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Date: Tue, 12 Jan 2021 11:02:51 -0500
From: "David A. Wheeler" <>
Subject: Re: CVE-2021-20177 kernel: iptables string match rule
 could result in kernel panic

>> On 12 Jan 2021, at 08:04, Greg KH <> wrote:
>> I still do not understand why you report issues that are fixed over a
>> year ago (October 2019) and assign them a CVE like this.  Who does this
>> help out? ...
> On Jan 12, 2021, at 10:23 AM, John Haxby <> wrote:
> I think I can answer that.   There's nothing technical going on here, it's down to the behaviour of the end users of enterprise systems.
> A lot of those people have a hard time understanding that they do actually want bug fixes and an even harder time understanding that they need to actually do something to install those fixes.   (I was once asked if I could fix a problem without changing anything, anything at all when the fix was a one-off chmod.)   A CVE number gets attention: think of it as getting hold of the customer by the lapels and going nose-to-nose to explain in words of one syllable they if they don't update their systems that they will crash and they will get hacked.
> Ooh, no, they say, we can't possibly take the risk of updating our systems.  Suppose something goes wrong?   Sheesh.   Suppose, instead, someone comes along and sees a known, fixed bug is unfixed and uses that to trash your systems.    Or that you've got a bug that crashes the machine once a week for which there's a fix.   But, no, apparently the mythical risk of a tested update vs the actual quantifiable risk of leaving the bug unfixed is so great that they'd rather take the real, quantifiable risk.   I suppose that's understandable, after a fashion, even though actual regressions are quite rare.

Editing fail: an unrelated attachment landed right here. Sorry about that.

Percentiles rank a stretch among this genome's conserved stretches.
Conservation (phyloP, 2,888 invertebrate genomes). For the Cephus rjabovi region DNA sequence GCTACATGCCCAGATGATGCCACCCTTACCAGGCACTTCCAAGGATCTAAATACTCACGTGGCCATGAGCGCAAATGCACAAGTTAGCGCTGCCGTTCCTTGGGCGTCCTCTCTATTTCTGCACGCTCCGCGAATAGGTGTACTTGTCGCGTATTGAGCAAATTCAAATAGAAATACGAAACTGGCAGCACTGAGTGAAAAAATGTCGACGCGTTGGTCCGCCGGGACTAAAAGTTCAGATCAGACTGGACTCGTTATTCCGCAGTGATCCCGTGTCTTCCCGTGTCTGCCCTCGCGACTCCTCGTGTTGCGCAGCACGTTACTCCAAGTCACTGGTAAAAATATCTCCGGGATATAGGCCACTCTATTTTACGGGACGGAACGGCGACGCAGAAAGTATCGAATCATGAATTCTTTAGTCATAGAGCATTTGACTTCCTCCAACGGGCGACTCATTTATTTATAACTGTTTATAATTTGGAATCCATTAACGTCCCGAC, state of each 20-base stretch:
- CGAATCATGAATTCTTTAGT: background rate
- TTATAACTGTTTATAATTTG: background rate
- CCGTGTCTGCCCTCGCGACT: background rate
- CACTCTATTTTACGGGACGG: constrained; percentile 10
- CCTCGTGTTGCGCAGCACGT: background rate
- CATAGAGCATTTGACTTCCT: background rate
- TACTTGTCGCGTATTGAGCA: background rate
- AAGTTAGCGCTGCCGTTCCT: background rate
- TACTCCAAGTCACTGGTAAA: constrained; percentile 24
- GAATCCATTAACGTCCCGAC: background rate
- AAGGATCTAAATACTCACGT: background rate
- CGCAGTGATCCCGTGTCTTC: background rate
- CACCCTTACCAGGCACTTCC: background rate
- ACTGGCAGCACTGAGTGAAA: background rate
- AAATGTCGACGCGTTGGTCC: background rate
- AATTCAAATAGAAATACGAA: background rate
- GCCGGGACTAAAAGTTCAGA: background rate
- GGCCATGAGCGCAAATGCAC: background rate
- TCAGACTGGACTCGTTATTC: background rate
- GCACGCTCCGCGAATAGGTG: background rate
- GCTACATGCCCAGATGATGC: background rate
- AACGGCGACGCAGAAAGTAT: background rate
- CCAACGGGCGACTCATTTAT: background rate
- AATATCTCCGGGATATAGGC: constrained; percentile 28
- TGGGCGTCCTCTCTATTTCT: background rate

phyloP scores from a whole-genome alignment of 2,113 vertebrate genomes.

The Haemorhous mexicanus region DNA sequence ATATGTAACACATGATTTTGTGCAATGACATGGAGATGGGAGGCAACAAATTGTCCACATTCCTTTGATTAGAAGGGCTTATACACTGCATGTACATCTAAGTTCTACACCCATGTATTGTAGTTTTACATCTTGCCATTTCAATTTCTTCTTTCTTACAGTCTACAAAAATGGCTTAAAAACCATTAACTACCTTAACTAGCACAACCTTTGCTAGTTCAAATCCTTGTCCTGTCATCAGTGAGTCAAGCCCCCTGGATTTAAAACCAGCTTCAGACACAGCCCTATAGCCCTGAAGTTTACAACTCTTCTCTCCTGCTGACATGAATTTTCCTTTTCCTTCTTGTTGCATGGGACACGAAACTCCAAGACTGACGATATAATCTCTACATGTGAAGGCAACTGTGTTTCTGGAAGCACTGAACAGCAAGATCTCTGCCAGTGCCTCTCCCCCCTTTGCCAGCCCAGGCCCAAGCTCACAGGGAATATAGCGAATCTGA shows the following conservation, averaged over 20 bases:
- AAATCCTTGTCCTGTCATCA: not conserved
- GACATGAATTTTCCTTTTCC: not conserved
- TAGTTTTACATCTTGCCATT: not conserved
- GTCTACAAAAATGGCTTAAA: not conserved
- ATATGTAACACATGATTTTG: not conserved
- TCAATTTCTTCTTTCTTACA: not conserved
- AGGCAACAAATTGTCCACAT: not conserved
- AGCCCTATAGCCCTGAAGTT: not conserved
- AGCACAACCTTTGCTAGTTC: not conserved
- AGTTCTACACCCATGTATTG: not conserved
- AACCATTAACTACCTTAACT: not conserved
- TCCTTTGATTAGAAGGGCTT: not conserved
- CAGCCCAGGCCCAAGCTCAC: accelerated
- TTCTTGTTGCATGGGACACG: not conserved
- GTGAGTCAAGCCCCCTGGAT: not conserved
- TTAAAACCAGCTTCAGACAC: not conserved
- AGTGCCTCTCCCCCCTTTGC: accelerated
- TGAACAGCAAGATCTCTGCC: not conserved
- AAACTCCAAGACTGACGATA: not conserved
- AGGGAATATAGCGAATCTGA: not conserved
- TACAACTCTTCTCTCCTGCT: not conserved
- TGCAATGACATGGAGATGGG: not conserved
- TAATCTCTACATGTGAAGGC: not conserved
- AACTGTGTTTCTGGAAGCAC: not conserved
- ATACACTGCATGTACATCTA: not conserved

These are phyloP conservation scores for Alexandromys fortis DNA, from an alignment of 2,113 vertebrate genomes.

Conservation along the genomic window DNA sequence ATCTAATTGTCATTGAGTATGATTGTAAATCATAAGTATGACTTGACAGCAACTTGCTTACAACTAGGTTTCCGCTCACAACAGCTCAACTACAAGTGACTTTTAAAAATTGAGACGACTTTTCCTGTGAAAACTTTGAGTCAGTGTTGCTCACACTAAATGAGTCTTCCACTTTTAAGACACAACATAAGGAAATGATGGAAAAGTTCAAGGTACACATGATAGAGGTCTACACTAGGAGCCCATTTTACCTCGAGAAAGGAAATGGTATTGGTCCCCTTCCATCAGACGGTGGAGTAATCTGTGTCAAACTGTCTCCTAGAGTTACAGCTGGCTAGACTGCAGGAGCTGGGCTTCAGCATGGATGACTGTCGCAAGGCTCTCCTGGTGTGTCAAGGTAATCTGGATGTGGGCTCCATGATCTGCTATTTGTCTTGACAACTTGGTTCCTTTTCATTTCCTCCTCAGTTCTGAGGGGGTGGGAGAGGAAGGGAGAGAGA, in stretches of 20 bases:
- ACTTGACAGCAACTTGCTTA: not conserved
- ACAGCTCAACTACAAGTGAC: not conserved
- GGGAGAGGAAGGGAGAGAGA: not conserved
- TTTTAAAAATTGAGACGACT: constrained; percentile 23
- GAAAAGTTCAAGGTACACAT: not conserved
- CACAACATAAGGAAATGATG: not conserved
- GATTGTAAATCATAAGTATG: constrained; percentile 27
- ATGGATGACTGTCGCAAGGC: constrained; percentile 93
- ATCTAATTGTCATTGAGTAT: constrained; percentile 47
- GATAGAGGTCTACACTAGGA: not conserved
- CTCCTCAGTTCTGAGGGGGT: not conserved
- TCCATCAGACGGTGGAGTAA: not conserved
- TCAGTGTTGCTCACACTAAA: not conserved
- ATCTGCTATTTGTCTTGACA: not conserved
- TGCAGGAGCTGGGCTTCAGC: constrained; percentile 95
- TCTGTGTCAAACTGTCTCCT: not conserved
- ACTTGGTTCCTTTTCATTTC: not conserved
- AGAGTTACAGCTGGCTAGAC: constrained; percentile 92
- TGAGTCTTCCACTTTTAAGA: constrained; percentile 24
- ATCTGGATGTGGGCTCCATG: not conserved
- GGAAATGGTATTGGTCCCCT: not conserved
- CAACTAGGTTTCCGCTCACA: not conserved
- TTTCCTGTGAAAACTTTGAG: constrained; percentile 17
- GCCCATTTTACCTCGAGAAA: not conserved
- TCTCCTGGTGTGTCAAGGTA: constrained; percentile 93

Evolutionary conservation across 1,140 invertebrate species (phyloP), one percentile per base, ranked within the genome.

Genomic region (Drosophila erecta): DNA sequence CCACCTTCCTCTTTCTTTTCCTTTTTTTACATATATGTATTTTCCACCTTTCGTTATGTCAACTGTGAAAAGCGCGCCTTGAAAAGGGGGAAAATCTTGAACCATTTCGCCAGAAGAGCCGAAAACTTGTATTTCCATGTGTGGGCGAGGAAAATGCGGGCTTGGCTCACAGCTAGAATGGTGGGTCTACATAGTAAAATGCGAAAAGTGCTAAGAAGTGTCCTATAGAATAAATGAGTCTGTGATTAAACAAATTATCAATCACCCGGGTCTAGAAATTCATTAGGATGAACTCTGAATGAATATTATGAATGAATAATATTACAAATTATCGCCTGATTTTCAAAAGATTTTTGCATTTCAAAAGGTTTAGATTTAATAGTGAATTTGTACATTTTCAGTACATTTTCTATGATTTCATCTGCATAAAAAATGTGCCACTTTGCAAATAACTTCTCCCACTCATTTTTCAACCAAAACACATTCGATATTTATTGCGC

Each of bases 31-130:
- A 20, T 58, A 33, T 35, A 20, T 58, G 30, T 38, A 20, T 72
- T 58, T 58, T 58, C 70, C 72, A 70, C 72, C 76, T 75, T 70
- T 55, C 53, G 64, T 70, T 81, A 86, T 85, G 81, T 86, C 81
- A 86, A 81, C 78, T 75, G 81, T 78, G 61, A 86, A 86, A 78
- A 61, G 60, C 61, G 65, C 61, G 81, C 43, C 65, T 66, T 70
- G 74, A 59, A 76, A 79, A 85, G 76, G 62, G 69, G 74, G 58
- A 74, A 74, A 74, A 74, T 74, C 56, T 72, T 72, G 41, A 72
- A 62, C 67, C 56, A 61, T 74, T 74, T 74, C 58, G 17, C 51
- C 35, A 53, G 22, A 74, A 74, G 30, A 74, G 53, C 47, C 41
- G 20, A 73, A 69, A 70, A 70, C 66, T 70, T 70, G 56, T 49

I suspect in many cases there’s a simple answer: who takes the *blame* when something goes wrong?

If someone updates a component when “they don’t have to”, and it causes a problem, that person takes the fall: gets demoted, fired, whatever. If a component is not updated, and the system is attacked, the *attacker** is blamed & the admins don’t get demoted, fired, whatever. So updates are rare & involve >1 year testing to ensure that the blame is fully distributed away from any one person.

Some organizations make an explicit exception: if there’s a CVE, then you *are* “required” to update the component by policy. Then those who updated the component are no longer at serious career risk, because when someone tries to blame the person who did the update, they can say “I was required to update by policy”.

In short, I think it’s all about incentives.

--- David A. Wheeler

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